Author: Coach Rik
Having a plan when entering the gym is the single most important thing to having long-term success in performance, health & wellness, weight loss etc. Regardless of if it is just a general outline or is a detailed program, it creates a framework for you to abide by. A quality program allows you to plan, track and review your progression so you can see results or pitfalls. It allows for consistency as you have a structured idea of what to do and when. With that being said, it can be a difficult task for those that are unsure of how to put something like this together, and understandably so. There are many factors that go into programming, and it can cause some frustration and confusion without guidance. Below are some aspects to take into consideration when trying to plan for yourself.
- What are you trying to get out of your training sessions? Are you trying to lose weight, build muscle or both? Are you an athlete training for sport? Do you just want to get fit or stay healthy? The goal or objective of your training will dictate how you need to plan moving forward.
- How many days a week do you want to train? How many days are feasible? How many days are optimal to reach your goal? Being realistic with how much time you can commit to training is a must. Putting a 6-day program together is just dandy, but if your lifestyle does not fit, then your progress and results will suffer. Secondly, identify what the optimal frequency is to get what you want out of your program. A person who is just training to get stay fit, is going to have a vastly different plan than an Olympic weightlifter. The duration of each session will play a role in this as well. The longer you stay in the gym, the less days per week that are needed, and vice versa. The biggest key is to be self-aware of who you are and what is going to keep you consistent. Do you like to work out every day, or have days off? How long will your sessions take? For the most part I like to stay conservative. If you do too much too early on it can cause burnout and fatigue and can affect motivation levels. All in all, anywhere from 2-6 days a week, and sessions lasting from 30mins to 1.5 hours is where most people sit depending on what your goals are.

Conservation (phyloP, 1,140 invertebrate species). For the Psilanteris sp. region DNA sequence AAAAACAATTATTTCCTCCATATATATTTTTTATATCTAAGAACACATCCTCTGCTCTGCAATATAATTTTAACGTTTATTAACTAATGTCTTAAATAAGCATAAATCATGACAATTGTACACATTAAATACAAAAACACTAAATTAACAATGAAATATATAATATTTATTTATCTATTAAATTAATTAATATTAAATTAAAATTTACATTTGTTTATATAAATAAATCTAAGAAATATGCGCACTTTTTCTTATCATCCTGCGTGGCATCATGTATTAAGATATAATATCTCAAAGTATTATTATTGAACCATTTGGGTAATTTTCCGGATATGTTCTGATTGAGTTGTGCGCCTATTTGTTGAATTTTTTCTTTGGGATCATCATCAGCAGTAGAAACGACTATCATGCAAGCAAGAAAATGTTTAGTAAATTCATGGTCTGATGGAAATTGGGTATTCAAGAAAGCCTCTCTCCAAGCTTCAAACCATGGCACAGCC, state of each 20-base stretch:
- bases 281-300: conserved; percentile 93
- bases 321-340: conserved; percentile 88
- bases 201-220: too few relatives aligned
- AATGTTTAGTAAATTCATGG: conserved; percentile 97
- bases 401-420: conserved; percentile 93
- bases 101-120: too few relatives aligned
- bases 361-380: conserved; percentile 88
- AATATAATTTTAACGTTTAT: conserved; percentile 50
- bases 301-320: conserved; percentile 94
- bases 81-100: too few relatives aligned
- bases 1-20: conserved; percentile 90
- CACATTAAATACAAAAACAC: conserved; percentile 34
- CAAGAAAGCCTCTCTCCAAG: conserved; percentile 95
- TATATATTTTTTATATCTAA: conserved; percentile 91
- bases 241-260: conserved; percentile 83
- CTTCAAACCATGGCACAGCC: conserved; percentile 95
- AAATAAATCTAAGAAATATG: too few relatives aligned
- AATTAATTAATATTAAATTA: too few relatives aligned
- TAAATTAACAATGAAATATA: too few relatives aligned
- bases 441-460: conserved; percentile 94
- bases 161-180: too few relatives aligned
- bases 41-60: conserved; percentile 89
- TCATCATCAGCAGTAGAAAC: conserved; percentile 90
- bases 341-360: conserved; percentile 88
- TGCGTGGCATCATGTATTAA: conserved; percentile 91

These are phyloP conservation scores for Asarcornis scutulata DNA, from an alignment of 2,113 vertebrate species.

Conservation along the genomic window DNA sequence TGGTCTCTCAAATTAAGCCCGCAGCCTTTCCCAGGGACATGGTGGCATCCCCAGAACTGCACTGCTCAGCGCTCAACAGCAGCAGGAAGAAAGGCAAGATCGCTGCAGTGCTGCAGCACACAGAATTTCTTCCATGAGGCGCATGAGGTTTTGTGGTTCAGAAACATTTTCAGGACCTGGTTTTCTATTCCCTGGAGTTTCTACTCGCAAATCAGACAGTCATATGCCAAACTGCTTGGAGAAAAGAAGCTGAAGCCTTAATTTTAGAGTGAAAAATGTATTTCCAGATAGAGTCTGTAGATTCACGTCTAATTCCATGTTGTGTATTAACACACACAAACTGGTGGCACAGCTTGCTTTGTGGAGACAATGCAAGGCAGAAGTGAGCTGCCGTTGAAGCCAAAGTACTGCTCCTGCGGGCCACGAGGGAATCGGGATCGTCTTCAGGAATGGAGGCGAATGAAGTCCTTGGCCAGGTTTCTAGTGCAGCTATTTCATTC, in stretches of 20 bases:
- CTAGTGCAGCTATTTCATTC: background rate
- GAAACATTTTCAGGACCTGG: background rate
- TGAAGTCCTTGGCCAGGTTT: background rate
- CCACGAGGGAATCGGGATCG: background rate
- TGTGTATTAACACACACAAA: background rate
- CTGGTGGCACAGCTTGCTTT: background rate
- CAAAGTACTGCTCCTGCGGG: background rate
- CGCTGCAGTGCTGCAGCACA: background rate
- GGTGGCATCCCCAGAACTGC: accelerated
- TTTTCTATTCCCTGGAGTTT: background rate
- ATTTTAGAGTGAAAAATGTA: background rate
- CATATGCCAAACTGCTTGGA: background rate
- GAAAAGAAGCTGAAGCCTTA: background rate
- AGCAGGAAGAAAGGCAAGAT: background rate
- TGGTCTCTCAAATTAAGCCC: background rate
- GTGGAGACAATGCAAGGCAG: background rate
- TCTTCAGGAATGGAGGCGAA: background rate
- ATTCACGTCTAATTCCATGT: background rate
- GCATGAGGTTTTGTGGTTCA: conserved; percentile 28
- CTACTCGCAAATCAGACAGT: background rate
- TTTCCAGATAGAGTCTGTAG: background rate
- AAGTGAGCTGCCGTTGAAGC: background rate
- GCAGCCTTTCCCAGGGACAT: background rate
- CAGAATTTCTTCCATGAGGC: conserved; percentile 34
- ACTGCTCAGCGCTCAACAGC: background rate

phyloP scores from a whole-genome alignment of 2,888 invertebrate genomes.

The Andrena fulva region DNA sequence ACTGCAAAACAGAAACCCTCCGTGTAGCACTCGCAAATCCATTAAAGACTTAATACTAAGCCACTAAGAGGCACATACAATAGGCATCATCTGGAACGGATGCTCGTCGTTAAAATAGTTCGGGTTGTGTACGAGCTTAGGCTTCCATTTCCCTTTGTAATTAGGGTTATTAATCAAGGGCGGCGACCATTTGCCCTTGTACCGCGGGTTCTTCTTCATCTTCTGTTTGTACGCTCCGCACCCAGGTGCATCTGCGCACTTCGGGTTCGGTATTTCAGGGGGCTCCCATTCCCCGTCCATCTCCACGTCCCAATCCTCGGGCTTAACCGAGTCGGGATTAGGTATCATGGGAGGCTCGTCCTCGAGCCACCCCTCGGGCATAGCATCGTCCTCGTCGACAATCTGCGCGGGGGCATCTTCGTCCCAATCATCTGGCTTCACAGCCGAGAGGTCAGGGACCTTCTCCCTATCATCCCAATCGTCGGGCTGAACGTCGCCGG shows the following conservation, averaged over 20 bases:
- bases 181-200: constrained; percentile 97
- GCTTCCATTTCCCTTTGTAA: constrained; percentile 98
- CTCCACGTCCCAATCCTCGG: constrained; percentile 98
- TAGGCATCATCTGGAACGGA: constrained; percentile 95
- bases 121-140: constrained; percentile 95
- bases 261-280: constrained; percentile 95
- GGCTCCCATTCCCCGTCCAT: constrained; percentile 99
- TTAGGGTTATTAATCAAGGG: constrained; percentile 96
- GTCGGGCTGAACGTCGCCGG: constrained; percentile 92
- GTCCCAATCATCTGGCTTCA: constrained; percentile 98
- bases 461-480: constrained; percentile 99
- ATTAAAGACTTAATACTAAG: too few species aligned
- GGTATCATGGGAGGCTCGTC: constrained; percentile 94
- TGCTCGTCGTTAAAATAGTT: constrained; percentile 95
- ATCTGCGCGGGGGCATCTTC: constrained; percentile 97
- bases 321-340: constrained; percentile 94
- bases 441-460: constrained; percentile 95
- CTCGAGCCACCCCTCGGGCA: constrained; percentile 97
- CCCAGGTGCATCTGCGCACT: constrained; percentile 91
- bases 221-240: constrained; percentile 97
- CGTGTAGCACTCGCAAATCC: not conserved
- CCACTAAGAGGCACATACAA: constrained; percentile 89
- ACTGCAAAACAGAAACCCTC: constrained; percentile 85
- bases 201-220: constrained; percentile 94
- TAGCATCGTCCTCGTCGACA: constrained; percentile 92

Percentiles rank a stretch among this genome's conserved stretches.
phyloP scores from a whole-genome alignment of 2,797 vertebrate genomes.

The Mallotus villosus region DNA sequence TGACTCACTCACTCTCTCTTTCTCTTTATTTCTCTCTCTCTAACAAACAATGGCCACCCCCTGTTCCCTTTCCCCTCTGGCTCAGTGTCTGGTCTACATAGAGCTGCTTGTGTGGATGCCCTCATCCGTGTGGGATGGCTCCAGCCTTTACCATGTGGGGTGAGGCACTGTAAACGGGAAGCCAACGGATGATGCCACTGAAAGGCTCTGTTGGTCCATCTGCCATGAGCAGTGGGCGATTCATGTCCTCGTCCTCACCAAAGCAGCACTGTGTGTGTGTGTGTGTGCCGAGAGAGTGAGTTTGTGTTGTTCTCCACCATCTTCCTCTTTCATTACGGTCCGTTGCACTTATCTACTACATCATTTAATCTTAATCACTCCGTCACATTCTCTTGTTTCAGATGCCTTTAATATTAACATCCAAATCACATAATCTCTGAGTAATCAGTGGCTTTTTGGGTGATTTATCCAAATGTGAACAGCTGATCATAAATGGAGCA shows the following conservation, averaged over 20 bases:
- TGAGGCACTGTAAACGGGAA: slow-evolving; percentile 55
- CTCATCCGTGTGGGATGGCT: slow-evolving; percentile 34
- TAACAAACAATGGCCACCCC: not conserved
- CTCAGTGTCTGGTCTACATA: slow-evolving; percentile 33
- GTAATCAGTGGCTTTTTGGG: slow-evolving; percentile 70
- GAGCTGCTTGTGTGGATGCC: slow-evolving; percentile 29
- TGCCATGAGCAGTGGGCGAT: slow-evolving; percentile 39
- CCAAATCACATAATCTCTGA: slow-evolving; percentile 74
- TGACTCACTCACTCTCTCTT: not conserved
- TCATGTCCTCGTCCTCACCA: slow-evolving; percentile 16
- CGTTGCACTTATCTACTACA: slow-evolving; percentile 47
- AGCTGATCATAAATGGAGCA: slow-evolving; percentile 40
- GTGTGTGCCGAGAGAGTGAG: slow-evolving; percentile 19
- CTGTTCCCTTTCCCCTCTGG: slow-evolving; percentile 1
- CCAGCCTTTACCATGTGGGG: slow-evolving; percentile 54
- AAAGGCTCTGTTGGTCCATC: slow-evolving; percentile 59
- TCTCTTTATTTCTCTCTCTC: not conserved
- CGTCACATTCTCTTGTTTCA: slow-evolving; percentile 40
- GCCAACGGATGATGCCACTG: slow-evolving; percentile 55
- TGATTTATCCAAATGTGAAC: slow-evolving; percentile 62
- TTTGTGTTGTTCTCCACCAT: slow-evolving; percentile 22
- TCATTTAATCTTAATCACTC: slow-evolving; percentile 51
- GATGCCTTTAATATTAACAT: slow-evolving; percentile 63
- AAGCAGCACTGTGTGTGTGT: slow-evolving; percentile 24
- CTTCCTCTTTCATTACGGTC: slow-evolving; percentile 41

- Training Age
- How long have you been training for? This will influence how often you need to train depending on your goals. Novices will progress faster and can get more out of each session compared to someone who has been training consistently for a decade. Newbies will also be able to handle more frequency compared to a veteran as their overall load will not be as taxing, and they will be able to recover faster from intense bouts. Someone who has been training for a decade has a large base and can handle harder workouts as well as more advanced training methods. The more intense and advanced the training, the more focus needed on recovery and rest between sessions. Always think simple to complex and be honest with yourself. Slow-cook your training. Start with the basics and progress slowly to stay healthy.
- What kind of routine do you want to put together? This is dependent upon all the above factors. Your goals will dictate what kind of exercise you will be doing (cardio, strength training, etc.) The frequency will dictate how your week will be laid out. Do you need total body sessions, upper/lower splits, Push/pull, or by muscle group? Your training age can influence your exercise selection and set/rep schemes. Advanced individuals may not benefit from the same thing as a beginner would.
At the end of the day there is no right or wrong answer it comes down checking off these three boxes.
- Are you seeing the results you want?
- Are you staying safe & injury free?
- Are you staying consistent?
If you check off these three things, then your plan is probably moving in the right direction.